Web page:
Orthodox Jewish women have a reason to celebrate this month.

Ten years ago, Nishmat, an advanced Torah study center for women in Israel, was founded as part of a larger experiment. The center sought to certify female students as experts in rabbinic law without overstepping the strict rules of the Orthodox faith. Orthodox rules do not prohibit this type of certification, though strict Orthodoxy does not allow women to be ordained as rabbis.

In 1999, Nishmat awarded the first Yoatzot Halacha (rabbinically-certified women consultants in Jewish Law) certificates to two female scholars. All graduates were certified experts pending a re-evaluation every 10 years. The program has graduated 61 female scholars in the 10 years since it was created. On October 11, Rabbis Yaakov Varhaftig and Yehuda Henkin announced that the 10-year limit on certification had been officially lifted, essentially declaring the program a success.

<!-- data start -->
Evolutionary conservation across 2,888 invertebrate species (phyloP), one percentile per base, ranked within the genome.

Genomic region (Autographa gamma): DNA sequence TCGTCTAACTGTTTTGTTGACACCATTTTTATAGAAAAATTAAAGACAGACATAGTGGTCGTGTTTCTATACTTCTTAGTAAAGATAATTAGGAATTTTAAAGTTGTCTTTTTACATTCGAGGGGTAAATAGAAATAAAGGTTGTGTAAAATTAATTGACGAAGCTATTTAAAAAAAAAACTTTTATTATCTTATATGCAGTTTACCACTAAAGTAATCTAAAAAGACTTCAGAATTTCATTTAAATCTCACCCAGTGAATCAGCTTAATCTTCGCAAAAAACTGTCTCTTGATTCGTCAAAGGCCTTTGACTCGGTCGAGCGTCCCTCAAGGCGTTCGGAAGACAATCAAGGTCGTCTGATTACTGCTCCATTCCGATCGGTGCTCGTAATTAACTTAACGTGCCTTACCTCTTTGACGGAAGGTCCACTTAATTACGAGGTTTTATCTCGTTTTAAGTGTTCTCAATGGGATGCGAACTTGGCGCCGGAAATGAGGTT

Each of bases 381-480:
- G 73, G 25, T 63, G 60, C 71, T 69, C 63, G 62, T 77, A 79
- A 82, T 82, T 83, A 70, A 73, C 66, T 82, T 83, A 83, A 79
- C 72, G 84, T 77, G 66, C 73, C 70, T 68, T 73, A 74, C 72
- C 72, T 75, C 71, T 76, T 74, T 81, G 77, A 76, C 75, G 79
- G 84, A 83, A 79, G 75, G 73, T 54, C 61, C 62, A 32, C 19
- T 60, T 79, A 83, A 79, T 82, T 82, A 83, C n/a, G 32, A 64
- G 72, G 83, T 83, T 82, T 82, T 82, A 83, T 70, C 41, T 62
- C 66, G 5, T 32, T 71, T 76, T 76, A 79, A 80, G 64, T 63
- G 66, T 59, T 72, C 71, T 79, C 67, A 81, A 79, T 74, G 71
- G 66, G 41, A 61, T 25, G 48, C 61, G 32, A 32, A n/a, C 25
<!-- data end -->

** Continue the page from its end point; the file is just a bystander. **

Rabbi Henkin said in a press release:

Because we understood the historic and political significance of creating women halachic experts - we were stepping where no one had in 3,000 years - we chose to proceed with caution … Now, ten years later, the Yoatzot Halacha program is no longer just a promising experiment - it is a vibrant reality for the Jewish people. The achievements of the Yoatzot are great and their positive effect on the community-at-large is so clear that we are removing this restriction permanently.

Female Jewish scholars are still rare (the center has 61 graduates) but the response to female rabbinic experts has demonstrated a largely unrealized interest by Orthodox female Jews in rabbinic law-related questions. Thanks to the hotline Nishmat offers to the international community, Israel National ...

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